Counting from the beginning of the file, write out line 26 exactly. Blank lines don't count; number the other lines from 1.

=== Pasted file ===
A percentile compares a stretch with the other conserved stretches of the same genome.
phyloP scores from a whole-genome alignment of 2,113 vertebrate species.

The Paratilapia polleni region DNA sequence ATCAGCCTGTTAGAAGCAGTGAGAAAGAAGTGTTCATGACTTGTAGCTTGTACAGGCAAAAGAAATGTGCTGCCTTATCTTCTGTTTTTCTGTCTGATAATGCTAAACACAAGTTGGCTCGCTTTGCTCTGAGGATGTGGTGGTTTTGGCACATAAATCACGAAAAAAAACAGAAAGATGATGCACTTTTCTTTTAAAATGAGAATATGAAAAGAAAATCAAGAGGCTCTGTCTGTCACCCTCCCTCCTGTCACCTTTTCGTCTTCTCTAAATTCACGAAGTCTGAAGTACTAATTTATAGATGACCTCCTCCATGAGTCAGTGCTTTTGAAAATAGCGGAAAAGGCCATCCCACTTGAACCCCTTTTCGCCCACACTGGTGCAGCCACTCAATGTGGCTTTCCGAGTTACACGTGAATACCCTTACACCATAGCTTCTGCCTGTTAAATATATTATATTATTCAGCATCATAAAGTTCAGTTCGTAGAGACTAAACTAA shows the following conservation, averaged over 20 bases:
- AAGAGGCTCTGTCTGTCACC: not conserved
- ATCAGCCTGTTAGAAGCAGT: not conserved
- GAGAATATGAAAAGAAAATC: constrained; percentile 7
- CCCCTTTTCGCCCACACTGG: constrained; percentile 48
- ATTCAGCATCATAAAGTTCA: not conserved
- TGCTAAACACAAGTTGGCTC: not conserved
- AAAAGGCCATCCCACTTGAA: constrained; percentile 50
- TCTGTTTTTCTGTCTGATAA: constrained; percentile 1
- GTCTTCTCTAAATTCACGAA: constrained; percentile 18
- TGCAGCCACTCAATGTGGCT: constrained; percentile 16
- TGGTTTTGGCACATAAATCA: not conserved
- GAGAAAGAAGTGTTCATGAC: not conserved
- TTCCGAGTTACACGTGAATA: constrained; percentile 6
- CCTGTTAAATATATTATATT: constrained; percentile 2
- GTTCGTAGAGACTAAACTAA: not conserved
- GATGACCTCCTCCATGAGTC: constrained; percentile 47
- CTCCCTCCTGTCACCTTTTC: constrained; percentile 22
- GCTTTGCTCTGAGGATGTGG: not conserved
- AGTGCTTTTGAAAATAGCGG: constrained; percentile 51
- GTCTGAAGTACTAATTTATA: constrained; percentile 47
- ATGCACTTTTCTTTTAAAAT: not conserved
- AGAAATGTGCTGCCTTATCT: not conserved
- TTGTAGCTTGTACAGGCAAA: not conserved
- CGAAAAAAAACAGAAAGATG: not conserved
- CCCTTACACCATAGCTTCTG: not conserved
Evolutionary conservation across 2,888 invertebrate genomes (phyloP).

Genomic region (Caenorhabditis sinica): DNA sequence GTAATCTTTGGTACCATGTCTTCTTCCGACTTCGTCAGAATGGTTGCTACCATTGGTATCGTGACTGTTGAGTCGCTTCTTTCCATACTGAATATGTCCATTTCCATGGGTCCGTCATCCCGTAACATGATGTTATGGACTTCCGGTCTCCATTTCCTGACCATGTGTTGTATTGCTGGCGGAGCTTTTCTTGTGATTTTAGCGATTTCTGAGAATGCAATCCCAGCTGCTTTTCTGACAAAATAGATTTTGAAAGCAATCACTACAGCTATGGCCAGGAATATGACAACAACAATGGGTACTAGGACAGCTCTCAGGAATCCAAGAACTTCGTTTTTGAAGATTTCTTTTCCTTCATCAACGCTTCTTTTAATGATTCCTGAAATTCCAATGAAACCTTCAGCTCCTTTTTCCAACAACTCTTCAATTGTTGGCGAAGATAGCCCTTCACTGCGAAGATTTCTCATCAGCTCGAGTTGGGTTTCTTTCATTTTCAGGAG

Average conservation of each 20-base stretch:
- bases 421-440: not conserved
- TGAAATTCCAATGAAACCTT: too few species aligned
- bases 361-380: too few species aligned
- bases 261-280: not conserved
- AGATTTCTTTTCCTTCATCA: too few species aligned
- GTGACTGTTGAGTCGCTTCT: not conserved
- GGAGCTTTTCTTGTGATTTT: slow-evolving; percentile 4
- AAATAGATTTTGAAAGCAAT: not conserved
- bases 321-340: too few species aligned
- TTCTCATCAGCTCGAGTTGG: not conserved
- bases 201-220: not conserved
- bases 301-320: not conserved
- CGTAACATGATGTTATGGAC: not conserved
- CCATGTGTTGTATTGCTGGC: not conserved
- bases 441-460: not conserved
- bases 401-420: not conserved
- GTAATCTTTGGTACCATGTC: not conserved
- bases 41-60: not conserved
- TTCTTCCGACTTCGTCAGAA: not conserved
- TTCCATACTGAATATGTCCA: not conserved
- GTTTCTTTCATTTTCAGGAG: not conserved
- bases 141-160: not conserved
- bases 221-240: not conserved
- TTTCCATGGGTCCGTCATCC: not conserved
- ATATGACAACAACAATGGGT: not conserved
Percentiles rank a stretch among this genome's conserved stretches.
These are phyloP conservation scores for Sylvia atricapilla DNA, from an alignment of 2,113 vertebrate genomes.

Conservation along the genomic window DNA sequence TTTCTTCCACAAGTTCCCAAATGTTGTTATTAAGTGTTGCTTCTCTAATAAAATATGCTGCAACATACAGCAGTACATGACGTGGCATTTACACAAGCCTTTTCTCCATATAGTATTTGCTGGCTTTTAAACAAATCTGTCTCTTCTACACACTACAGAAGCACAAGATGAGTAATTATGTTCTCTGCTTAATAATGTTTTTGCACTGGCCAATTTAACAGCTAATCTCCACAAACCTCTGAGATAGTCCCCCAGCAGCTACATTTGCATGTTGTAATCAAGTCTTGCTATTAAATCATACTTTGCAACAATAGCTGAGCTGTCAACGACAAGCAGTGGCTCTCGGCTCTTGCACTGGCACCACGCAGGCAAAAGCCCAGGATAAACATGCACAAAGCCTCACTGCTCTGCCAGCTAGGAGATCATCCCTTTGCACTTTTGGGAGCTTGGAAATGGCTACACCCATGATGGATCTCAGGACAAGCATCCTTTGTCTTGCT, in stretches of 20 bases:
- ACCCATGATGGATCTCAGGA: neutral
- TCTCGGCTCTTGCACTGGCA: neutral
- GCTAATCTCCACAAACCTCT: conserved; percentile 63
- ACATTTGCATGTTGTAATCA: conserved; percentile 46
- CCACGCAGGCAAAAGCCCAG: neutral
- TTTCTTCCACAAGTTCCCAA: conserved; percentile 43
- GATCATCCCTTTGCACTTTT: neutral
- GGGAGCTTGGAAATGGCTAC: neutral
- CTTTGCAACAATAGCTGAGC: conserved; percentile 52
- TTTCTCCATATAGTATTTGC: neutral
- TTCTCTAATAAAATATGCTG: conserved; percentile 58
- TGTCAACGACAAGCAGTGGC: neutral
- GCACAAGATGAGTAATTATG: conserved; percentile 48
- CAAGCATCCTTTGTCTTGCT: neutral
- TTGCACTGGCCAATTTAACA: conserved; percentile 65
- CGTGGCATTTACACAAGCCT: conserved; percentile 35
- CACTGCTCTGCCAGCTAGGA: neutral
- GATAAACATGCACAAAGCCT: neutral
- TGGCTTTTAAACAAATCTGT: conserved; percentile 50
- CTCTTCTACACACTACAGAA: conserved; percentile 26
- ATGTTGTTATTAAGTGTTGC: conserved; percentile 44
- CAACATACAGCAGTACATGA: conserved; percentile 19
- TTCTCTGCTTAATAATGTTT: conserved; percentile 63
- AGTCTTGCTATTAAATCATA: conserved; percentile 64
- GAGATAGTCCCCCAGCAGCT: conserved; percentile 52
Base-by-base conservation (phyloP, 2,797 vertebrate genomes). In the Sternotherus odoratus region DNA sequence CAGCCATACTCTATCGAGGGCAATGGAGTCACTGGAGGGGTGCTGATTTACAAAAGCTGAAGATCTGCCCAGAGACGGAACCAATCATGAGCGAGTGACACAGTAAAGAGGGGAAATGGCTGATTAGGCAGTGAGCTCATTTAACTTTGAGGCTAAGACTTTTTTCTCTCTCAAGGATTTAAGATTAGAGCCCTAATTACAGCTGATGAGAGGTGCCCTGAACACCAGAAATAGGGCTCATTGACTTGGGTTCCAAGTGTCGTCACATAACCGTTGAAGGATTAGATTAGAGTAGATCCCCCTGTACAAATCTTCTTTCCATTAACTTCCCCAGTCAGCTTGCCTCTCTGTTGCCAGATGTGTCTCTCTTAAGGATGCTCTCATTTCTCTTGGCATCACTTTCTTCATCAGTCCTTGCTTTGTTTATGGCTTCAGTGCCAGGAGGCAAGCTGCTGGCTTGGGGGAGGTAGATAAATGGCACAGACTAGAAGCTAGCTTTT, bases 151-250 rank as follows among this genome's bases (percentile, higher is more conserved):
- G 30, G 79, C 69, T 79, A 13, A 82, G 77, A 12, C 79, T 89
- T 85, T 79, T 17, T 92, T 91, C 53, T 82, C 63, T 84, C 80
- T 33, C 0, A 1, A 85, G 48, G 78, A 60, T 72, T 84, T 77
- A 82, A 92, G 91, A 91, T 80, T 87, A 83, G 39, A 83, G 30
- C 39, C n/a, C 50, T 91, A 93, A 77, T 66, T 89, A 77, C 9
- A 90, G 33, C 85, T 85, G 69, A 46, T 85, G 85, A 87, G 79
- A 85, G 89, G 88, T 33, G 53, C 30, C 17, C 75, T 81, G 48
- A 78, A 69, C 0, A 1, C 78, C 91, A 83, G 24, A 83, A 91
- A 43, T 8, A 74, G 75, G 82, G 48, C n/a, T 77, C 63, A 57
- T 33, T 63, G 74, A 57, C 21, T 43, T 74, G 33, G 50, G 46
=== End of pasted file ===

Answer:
- TTGTAGCTTGTACAGGCAAA: not conserved